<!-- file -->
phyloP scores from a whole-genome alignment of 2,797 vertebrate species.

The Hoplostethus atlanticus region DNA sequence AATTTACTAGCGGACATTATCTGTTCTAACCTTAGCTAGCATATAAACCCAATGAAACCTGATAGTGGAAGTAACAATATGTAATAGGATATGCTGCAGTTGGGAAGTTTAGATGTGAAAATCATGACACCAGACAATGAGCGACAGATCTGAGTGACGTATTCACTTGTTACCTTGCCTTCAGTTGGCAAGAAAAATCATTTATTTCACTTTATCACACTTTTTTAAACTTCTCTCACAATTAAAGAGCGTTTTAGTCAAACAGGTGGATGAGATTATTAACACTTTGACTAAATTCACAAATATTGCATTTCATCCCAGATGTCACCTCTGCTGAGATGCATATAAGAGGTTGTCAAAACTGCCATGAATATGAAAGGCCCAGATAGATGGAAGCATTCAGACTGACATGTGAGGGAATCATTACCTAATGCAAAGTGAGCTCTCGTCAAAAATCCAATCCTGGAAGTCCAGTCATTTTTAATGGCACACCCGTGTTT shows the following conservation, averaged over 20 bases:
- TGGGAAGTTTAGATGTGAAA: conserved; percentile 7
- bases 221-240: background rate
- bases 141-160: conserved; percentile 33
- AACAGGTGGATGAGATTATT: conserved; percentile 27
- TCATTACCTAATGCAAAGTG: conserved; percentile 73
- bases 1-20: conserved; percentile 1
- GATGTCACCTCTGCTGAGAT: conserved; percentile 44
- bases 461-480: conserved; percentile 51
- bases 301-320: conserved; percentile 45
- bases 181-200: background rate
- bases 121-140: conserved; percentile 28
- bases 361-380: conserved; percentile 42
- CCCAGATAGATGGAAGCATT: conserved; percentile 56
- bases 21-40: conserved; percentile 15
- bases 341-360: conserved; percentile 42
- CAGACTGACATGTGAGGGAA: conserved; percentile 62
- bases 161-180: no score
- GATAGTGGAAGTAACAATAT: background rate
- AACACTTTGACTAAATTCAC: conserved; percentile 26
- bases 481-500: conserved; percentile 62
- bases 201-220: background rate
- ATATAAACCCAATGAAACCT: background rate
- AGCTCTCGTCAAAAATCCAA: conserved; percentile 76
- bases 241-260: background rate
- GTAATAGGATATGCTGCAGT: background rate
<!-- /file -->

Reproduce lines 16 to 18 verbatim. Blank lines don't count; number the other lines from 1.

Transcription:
- bases 21-40: conserved; percentile 15
- bases 341-360: conserved; percentile 42
- CAGACTGACATGTGAGGGAA: conserved; percentile 62